AI in the Contact Center: What Can We Learn From AlphaGo?

   By: Tim Prugar

           The nearly infinite moves a player can make in a game of Go makes it the perfect playground for AI. When DeepMind’s AlphaGo took on Go Champion Lee Sedol, the world wondered whether the AI Lab had been able to create a better Go Player. The reality was much more shocking.

            Early in the series, it became clear that AlphaGo wasn’t AI that played Go better…it was AI that played Go differently. By making moves that defied traditional human convention (an excellent rundown can be found at Quartz) AlphaGo demonstrated how to play the thousand-year-old game differently. Even more surprisingly, its human opponent was able to adapt and elevate his own creativity in ways that even confused the AI player.

            AI is a hot topic in the world of Customer Service and a constant on “CX Trends for 2017” listicles. Thought leaders debate whether Chatbots raise the specter of jobs lost to automation, while others laud the potential of AI to answer time-consuming, “quick fix” questions. Customer Service Guru Shep Hyken argues that AI has the potential to serve as a real-time Intelligent Assistant for customer service representatives, leading to more positive impacts on the customer.

            However, most of these conversations address what AI can do, not what we can learn. In five brief games, AlphaGo showed the world that even in 2017 there can be new moves and approaches.

What might Contact Centers be able to learn if they viewed AI as a resource rather than a tool?

How might AI allow businesses to find and develop entirely new ways of approaching Customer Service?

            The next leap in customer service won't be achieved by businesses that shop for AI to solve an existing problem. That leap will be made by companies who lean into adopting AI to find new and unique solutions that people never knew existed.

 

Tim Prugar is the Director of Customer Success at Next Caller. He can be reached at tim@nextcaller.com.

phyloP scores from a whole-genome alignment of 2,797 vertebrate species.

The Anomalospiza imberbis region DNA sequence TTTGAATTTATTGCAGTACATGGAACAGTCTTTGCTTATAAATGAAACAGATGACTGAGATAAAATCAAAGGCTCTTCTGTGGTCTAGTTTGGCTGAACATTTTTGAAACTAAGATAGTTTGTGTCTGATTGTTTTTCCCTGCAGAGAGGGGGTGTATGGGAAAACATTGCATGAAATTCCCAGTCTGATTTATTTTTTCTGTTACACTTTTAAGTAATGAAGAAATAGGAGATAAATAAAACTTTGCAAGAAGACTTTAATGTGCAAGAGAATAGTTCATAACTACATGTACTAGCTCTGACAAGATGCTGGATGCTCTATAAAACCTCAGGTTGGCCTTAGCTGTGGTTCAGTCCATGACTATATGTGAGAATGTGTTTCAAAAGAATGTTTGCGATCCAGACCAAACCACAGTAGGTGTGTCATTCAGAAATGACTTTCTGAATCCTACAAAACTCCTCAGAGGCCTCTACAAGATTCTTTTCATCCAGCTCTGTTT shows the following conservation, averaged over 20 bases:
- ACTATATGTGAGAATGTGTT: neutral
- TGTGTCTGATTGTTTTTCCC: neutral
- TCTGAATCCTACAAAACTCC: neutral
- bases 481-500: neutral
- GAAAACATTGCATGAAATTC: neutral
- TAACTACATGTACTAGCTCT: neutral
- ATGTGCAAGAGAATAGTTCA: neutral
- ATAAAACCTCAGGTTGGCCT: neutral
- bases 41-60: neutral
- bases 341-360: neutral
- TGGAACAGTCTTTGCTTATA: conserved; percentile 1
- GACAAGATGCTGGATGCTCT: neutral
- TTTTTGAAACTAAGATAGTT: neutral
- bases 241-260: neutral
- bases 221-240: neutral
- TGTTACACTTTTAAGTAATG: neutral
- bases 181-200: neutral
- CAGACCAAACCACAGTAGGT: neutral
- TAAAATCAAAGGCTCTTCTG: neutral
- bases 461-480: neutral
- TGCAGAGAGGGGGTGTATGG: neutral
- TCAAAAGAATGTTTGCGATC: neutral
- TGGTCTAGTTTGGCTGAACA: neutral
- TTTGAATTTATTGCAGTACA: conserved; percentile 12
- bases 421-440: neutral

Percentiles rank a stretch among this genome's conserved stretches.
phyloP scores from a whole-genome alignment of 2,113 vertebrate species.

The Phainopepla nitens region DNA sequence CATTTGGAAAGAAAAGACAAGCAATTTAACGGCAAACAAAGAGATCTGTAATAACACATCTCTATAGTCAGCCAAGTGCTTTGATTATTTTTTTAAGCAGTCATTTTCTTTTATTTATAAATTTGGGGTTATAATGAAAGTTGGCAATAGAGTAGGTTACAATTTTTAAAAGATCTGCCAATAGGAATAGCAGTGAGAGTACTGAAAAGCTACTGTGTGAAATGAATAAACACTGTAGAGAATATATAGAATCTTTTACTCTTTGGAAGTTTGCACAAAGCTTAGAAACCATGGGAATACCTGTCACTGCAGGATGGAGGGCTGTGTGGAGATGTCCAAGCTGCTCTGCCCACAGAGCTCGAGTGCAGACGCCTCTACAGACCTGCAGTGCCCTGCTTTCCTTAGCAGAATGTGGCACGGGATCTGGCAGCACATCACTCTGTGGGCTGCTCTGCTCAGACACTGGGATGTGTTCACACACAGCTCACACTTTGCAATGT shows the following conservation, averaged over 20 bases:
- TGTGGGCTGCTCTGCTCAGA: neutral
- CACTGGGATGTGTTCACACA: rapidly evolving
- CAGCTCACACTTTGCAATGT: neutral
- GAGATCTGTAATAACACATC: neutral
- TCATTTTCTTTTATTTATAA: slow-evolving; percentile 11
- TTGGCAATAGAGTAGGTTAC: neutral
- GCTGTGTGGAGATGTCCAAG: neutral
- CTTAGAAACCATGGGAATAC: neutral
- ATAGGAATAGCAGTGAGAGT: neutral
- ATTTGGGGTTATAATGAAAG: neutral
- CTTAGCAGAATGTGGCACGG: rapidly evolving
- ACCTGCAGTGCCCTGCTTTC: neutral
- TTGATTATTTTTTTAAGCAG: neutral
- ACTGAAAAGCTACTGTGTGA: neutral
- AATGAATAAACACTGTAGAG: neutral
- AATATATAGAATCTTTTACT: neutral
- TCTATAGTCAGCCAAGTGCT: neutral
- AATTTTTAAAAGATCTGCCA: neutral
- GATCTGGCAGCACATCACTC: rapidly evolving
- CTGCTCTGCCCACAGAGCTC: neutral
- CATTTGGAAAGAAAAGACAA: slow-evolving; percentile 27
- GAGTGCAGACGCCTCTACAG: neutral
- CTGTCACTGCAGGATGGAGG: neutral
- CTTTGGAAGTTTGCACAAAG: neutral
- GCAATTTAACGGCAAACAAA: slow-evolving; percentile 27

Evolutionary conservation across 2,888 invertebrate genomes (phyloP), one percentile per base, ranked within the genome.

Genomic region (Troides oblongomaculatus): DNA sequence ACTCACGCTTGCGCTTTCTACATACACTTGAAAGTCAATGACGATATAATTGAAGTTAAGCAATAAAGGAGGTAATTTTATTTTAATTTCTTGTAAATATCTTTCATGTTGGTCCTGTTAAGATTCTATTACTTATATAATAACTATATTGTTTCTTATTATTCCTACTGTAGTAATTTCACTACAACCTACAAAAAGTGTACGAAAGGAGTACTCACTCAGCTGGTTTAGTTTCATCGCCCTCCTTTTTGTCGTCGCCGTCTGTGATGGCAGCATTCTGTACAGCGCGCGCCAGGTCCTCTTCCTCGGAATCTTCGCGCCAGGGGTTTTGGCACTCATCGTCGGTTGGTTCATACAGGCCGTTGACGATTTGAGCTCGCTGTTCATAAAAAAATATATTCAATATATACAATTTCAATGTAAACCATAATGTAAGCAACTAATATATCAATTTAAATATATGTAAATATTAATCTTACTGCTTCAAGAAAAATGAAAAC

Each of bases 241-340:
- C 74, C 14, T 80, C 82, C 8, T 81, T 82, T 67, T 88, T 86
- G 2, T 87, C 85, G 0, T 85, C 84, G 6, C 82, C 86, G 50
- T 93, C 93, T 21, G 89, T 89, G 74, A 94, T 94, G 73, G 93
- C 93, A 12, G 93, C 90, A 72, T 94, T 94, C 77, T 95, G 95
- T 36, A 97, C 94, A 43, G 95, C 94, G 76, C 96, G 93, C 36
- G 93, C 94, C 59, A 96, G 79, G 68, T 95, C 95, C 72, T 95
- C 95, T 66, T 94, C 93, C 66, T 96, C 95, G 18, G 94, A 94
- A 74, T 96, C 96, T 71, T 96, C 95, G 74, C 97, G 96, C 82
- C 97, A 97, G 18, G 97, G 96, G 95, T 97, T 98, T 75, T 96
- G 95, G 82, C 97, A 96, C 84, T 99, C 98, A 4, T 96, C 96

Offline Interactions Don't Exist: Wisdom from Dan Gingiss

By: Tim Prugar         

           Last week, I had the pleasure to sit in The Standard Club in Chicago, Illinois and listen to Dan Gingiss present to a room full of Customer Experience Executives regarding his philosophy on social customer service. With a single, calmly delivered thesis, Dan changed the tone of the room from interest and curiosity to stunned realization: there is no longer any such thing as an offline experience.

            This point is even more pertinent during the recent whirlwind of airline controversies. Whether it’s assaulted passengers, threatened parents, slapped cell phones, or retaliatory reservation cancellations, it’s clear that what happens on airplanes or in airports is not probably going to find its way on line, but is certainly going to do so. An endless spate of blog posts have been penned expounding upon the need for empathy and knowing the full situation before reacting (or in these cases, overreacting). However, when these PR nightmares explode online, brands typically have at least a few precious hours to huddle, fact-gather, game-plan, and ultimately craft an A/B tested response with more complete information.

            But what if you’re a Contact Center agent, and your “Customer Service Nightmare” is happening with you, on the phone, in real-time?

            The strongest agents have an ability to de-escalate, gather information, express empathy (or even sympathy!) and work rapidly towards a resolution. However, even agents possessing those incredible professional and social skills start the conversation from behind the proverbial 8-ball. So what can brands do to ensure that a contentious customer service phone call doesn’t become a viral social media debacle?

            It’s simple. Arm your agents with more information before they even pick up the phone.

            If I’m experiencing a CX nightmare, and the first thing I have to do is spell, respell, repeat, and re-respell my last name? I am certainly not going to de-escalate any time soon. If it takes upwards of 2 minutes to link my call to the item I’m calling about that was never delivered? Not helping the situation. If agents are able to acquire information as basic as the name and home address of the caller, or as advanced as the caller’s email address or social media profiles, they are immediately better equipped to skip the friction-filled portion of the call and get right down to collaborating with the caller to solve the issue.  

            There is no situation where more information or more context cannot better prepare the customer-facing brand representative to do their job more effectively.

            Keep yourself off of the internet for bad reasons and on it for good ones. Give your agents the information they need to handle every interaction, every time.

 

Tim Prugar is Next Caller's Director of Customer Success. He can be reached at tim@nextcaller.com.